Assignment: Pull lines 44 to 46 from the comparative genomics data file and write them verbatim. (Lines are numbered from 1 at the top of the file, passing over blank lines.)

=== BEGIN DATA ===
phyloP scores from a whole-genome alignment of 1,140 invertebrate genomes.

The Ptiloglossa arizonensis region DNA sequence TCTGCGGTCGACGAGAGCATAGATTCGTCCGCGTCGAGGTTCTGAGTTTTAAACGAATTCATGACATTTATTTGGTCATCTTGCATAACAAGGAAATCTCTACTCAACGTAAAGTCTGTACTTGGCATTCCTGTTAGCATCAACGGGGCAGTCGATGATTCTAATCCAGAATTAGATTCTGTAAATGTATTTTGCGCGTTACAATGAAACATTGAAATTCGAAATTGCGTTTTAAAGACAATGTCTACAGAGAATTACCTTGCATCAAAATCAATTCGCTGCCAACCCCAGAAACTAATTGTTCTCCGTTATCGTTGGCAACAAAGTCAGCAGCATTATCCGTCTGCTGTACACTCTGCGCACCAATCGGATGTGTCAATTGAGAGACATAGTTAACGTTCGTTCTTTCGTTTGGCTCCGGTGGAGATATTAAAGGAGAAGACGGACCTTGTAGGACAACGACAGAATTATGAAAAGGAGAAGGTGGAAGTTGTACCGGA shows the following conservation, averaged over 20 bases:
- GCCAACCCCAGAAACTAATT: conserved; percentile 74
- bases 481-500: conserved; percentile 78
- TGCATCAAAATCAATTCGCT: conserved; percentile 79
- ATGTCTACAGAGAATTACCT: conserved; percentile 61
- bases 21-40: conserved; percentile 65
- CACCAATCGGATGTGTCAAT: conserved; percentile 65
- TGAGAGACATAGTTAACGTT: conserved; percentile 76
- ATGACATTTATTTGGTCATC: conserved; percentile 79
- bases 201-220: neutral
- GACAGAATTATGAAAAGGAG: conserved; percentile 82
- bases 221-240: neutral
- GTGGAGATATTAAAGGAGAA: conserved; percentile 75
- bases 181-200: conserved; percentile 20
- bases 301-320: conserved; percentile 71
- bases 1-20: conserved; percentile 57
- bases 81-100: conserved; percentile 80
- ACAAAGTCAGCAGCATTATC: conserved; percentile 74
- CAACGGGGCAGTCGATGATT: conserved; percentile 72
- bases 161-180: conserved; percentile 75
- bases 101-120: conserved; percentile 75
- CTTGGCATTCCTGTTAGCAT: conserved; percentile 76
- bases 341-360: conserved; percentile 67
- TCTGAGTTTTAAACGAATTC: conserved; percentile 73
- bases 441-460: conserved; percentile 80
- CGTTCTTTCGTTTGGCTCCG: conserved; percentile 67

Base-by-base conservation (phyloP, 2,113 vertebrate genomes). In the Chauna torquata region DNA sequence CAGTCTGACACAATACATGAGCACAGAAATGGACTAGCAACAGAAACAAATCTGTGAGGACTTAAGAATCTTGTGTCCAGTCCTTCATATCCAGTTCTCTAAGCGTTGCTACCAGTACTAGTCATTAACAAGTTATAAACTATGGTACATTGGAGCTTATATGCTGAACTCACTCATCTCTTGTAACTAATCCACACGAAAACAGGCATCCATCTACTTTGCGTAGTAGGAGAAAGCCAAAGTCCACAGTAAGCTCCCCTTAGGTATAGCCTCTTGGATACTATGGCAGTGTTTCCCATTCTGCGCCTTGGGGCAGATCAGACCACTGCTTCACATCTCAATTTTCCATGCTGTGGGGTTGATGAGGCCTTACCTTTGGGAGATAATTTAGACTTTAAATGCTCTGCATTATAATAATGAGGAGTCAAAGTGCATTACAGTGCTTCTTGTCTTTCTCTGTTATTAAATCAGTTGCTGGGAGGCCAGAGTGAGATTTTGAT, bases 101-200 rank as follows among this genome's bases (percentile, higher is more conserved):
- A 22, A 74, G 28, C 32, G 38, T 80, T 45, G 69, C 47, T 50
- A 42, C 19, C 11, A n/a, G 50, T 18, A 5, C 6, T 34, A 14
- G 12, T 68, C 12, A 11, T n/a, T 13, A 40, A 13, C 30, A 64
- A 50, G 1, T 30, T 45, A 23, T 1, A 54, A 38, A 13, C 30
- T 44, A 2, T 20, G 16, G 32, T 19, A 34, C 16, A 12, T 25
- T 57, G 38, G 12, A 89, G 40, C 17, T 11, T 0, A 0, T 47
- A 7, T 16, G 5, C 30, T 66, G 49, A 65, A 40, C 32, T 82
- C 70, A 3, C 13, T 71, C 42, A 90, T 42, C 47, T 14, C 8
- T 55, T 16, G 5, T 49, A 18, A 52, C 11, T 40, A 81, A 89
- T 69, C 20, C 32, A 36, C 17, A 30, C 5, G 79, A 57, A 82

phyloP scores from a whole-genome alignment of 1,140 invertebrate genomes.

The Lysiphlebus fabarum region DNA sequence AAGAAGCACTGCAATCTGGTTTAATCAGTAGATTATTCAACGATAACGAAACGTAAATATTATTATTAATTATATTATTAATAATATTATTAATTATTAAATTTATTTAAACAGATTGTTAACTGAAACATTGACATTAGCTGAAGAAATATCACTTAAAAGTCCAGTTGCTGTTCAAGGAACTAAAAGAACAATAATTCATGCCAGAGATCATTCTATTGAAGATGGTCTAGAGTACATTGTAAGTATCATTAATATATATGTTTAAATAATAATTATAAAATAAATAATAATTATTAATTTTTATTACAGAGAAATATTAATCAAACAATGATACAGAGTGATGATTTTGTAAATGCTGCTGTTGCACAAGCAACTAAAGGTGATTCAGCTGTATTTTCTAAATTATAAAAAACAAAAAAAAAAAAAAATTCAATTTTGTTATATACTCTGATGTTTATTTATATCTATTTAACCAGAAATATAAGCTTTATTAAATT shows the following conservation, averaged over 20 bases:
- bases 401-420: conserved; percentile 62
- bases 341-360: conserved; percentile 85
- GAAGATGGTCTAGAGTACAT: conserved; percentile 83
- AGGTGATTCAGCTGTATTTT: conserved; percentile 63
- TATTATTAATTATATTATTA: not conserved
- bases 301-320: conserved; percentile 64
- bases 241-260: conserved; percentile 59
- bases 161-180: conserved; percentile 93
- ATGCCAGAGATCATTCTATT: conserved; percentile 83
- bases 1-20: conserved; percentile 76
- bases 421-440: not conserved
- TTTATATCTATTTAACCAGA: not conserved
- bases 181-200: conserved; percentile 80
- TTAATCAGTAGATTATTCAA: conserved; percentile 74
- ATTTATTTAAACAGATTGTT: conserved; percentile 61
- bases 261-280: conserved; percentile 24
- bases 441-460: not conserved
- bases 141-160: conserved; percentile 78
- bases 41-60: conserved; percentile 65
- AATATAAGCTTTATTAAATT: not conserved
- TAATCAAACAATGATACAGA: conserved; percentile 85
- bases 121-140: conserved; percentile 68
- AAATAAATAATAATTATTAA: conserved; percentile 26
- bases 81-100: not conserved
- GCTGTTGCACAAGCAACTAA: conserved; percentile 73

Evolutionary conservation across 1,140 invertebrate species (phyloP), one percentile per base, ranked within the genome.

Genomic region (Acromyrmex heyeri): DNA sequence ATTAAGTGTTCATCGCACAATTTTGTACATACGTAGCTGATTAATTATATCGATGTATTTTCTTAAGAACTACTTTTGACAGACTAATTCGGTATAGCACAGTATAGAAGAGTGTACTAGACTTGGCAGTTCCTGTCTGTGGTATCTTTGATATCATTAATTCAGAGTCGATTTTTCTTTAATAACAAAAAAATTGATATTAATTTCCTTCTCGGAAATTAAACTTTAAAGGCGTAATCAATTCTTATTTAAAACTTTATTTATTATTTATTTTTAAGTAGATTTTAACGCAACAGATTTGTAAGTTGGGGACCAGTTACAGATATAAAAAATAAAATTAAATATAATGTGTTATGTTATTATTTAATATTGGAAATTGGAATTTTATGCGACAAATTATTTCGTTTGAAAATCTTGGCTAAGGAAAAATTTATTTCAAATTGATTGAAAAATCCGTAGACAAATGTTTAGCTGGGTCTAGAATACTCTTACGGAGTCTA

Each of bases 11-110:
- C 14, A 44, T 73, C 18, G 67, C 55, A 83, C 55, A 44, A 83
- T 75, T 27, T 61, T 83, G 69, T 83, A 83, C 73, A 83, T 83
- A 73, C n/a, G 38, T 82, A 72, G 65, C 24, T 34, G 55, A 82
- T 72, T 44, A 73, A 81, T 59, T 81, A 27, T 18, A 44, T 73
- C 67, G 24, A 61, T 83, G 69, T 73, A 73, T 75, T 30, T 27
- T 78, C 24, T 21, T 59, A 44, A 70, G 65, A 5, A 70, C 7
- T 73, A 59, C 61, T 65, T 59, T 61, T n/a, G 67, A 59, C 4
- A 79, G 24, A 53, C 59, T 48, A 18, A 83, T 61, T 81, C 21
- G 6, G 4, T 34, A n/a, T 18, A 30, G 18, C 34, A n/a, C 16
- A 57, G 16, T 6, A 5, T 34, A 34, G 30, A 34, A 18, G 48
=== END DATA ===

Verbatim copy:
- AGGTGATTCAGCTGTATTTT: conserved; percentile 63
- TATTATTAATTATATTATTA: not conserved
- bases 301-320: conserved; percentile 64